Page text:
“We are honoured to be collaborating with the UHCW NHS Trust on this important clinical trial, in order to find a new treatment option for COVID-19 patients,” noted Daniel Vitt, Ph.D., Chief Executive Officer and President of Immunic.

“This trial can provide valuable insights as to whether the host cell-based antiviral mechanism of IMU-838 has a synergistic effect with a direct antiviral drug in order to provide a combination treatment approach for COVID-19.”

Professor Arasaradnam, supported by the in-house Trial Management Unit (TMU) at UHCW, secured funding for the IONIC trial from the medical research charity LifeArc.

Melanie Lee, CEO of LifeArc, commented: “LifeArc has made £10m available for the development of new therapeutics to support the global effort against COVID-19. Repurposing already available drugs or those in the late stage of development offers the fastest route to bring benefit to patients at this critical time.”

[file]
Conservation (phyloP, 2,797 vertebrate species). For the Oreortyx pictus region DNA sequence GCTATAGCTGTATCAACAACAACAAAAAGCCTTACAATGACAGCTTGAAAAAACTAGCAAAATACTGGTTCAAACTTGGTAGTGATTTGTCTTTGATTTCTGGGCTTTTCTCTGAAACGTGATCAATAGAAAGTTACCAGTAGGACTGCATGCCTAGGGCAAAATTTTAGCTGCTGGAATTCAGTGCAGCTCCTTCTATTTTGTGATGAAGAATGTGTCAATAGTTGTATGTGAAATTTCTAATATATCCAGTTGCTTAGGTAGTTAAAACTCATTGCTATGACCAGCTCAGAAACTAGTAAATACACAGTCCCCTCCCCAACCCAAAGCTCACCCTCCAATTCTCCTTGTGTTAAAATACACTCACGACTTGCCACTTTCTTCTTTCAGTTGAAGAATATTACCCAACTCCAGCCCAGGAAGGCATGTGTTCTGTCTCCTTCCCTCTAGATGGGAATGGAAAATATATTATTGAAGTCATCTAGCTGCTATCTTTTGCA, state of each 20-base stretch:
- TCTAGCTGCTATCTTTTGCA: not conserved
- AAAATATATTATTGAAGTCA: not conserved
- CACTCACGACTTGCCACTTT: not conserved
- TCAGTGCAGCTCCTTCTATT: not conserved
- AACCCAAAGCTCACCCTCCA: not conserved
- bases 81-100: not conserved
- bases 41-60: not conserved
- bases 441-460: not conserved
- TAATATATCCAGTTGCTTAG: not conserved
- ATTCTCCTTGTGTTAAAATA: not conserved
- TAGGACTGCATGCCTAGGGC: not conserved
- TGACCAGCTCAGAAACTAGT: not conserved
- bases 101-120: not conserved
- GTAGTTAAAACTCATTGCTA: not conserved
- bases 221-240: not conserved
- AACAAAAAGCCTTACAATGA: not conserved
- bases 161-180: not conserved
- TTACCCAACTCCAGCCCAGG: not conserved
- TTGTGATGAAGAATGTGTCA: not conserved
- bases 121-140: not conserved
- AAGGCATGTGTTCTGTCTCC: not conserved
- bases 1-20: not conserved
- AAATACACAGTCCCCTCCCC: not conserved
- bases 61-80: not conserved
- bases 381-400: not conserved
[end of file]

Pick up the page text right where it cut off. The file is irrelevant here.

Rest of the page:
Notes to editors:

About IMU-838

IMU-838 is an orally available, next-generation selective immune modulator that inhibits the intracellular metabolism of activated immune cells by blocking the enzyme dihydroorotate dehydrogenase (DHODH). IMU-838 acts on activated T and B cells while leaving other immune cells largely unaffected and allows the immune system to stay functioning, e.g. in fighting infections. In previous trials, IMU-838 did not show an increased rate of infections compared to placebo. In addition, DHODH inhibitors, such as IMU-838, are known to possess a host-based antiviral effect, which is independent with respect to specific virus proteins and their structure. Therefore, DHODH inhibition may be broadly applicable against multiple viruses. IMU-838 was successfully tested in two phase 1 clinical trials in 2017 and is currently being tested in phase 2 trials in patients with COVID-19, relapsing-remitting multiple sclerosis, where top-line data is expected in the first half of August 2020, and ulcerative colitis. Furthermore, Immunic’s collaboration partner, the Mayo Clinic, has started an investigator-sponsored proof-of-concept clinical trial testing IMU-838 activity in patients with primary sclerosing cholangitis. To date, IMU-838 has already been tested in about 650 individuals and has shown an attractive pharmacokinetic, safety and tolerability profile.